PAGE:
Medical care in  America isn't doing so well when compared to other developed nations. Historically physicians did not want to take ownership of their  patients' problems. Patients have  free will. They can "choose" to be non-adherent. They can choose to not take the medication the doctor prescribes -- even if the one prescribed is $70 dollars a month when there is a $4 dollar Read more...

Do we treat diseases or symptoms in psychiatry?  While this question might sound philosophical in nature, it’s actually a very practical one in terms of treatment strategies we espouse, medications and other interventions we employ, and, of course, how we pay for mental health care. It’s also a question that lies at the heart of what psychiatry is all about. Anyone who has been ...

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When anyone brings up the idea of end of life care, you are thrown a political football. Yet, the failure to have these discussions with your loved ones creates an expensive and emotional mess. I can't tell you the number of times I've been sitting at a table with friends and this issue has surfaced with almost unanimous consent: they all want to ...

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by Mariana Perroni, MD The following post was written on February 27, 2010, while working as a volunteer in a field hospital in Haiti. It was called Love a Child Recovery Center and it was run by us (Albert Einstein Hospital - São Paulo - Brazil), Harvard Medical School and University of Chicago Medical School. We ...

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Over the past few years I have talked with many hospitalists.   I know many hospitalist leaders and have many hard working hospitalists. Most classic general internists have viewed the hospitalist movement with skepticism.  Many outpatient internists express jealousy over the salaries and work hours of most hospitalists. But here is what most non-hospitalists do not understand.  In most hospitals in this country hospitalists ...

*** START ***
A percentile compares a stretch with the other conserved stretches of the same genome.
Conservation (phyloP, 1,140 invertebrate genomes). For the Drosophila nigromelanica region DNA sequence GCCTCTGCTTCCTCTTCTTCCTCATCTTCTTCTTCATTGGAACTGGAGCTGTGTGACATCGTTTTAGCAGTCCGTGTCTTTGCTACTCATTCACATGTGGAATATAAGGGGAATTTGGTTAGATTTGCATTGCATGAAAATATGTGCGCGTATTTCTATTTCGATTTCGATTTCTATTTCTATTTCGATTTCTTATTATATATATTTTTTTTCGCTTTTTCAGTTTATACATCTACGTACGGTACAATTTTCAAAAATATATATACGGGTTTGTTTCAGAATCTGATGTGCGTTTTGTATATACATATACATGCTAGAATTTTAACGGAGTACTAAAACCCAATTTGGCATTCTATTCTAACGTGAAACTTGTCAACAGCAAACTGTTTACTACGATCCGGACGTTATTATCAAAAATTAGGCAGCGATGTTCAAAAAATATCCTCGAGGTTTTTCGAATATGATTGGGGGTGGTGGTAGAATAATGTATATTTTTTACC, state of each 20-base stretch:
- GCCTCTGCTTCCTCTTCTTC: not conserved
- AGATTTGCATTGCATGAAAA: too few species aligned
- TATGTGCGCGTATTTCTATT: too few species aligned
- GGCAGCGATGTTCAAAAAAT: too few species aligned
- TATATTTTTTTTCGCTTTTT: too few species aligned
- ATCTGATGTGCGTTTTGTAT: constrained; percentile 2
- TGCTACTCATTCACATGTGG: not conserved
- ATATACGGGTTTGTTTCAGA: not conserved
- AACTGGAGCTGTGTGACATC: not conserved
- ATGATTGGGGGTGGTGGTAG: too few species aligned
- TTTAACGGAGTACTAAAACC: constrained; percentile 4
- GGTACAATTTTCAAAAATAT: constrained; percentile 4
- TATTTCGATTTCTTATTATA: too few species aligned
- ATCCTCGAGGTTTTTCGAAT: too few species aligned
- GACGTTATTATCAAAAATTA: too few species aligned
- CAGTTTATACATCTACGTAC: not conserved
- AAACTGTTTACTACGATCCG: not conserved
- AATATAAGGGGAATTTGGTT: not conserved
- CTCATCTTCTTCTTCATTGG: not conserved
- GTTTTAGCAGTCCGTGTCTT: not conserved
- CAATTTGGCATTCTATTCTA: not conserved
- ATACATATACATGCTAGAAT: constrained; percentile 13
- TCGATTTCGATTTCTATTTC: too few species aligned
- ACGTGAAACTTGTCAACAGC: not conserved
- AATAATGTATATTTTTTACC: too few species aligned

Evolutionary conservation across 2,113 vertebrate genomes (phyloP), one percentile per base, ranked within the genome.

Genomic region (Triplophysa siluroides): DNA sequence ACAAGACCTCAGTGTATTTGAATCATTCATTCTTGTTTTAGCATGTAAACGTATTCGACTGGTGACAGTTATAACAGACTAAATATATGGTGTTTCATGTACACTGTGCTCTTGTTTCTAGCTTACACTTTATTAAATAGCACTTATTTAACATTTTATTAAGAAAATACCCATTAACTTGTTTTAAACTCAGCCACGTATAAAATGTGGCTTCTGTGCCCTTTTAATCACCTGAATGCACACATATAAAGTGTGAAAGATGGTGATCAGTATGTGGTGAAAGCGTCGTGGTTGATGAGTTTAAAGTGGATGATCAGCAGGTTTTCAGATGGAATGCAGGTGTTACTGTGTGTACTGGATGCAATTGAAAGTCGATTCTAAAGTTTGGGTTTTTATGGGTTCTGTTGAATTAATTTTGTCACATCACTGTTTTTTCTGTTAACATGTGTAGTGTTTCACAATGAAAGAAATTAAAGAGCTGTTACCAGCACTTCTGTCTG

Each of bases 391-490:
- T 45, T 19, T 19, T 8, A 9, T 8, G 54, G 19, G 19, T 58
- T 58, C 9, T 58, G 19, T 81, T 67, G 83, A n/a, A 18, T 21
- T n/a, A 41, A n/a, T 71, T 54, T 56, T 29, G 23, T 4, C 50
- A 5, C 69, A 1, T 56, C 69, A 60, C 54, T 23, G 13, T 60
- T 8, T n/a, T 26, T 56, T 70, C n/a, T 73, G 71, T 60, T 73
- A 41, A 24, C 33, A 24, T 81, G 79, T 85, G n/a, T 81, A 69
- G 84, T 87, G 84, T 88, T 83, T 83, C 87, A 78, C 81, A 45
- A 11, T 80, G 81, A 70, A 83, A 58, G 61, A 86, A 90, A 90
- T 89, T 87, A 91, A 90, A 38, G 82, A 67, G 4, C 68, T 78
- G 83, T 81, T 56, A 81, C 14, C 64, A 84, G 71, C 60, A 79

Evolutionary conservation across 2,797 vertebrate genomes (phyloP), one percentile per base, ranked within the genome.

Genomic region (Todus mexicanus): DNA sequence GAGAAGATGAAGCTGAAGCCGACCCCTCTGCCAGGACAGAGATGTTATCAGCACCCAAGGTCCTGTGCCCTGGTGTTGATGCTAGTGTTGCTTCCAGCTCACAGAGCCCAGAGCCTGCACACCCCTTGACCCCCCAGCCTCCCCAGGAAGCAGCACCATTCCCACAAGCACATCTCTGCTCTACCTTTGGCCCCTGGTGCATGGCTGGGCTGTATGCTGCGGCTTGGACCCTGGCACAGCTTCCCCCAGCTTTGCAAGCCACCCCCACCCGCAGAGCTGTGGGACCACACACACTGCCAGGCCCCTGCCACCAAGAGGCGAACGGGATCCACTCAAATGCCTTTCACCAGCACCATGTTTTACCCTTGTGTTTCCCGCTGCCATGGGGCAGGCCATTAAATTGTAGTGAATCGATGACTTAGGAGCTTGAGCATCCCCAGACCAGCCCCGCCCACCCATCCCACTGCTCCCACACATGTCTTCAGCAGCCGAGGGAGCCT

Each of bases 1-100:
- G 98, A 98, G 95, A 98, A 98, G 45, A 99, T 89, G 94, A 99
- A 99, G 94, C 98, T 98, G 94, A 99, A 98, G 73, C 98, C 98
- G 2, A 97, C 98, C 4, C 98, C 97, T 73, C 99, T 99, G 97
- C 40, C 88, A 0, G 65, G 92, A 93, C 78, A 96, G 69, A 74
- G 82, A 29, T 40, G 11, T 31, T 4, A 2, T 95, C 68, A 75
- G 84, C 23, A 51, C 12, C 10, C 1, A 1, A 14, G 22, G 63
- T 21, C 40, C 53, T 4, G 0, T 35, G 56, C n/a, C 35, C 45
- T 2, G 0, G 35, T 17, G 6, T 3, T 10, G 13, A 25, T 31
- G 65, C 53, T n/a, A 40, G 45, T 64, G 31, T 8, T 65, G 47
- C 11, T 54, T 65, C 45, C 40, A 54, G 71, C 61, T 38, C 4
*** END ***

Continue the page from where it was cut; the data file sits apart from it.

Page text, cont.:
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"Code Blue ICU ... Code Blue ICU" I was greeted by the PA system as I walked into the hospital this morning. A shiver ran down my spine as I quickened my pace . The days of running to codes are long gone. But since I have a patient In the ICU I was curious and just a little bit worried. As I walked through the sliding doors I passed the room ...

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When someone gets sick, what are their options? They can try to make an urgent appointment that day, but how many of your doctors actually offer that? Most people will have to wait for weeks, if not months, for a regular appointment. Even if you go to a walk-in clinic, the wait will likely be hours, and you're not sure if clinics can take care of everything, so you head to ...

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Recently I wrote a blog about how the American Academy of Pediatrics (AAP) thinks that otherwise healthy children with ear infections should wait a couple of days before starting antibiotics, because many will get better without them. Now there are two articles in the New England Journal of Medicine (here and here) saying that children with ear infections who are given antibiotics are more likely ...

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The Theresa Brown furor has got me thinking.  To be honest, I don’t think the doctor’s apparent offense was really that bad.  I remember giving and taking worse. When I was at medical school and in specialist training, there were senior doctors and nurses of legendary temper and bad disposition.  Tiptoeing around them, and working to their satisfaction, however unreasonable, was an accepted part of the job.  But the ...

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by Paul Rousseau, MD Communication between physicians and patients is critical to quality care and improved outcomes, however, such discussions often seem labored and fraught with anxiety and stress. Physicians commonly speak too much and listen too little, while patients feel swept up in an unfamiliar and frightening situation with loss of control and little-to-no input into care. As I have ...

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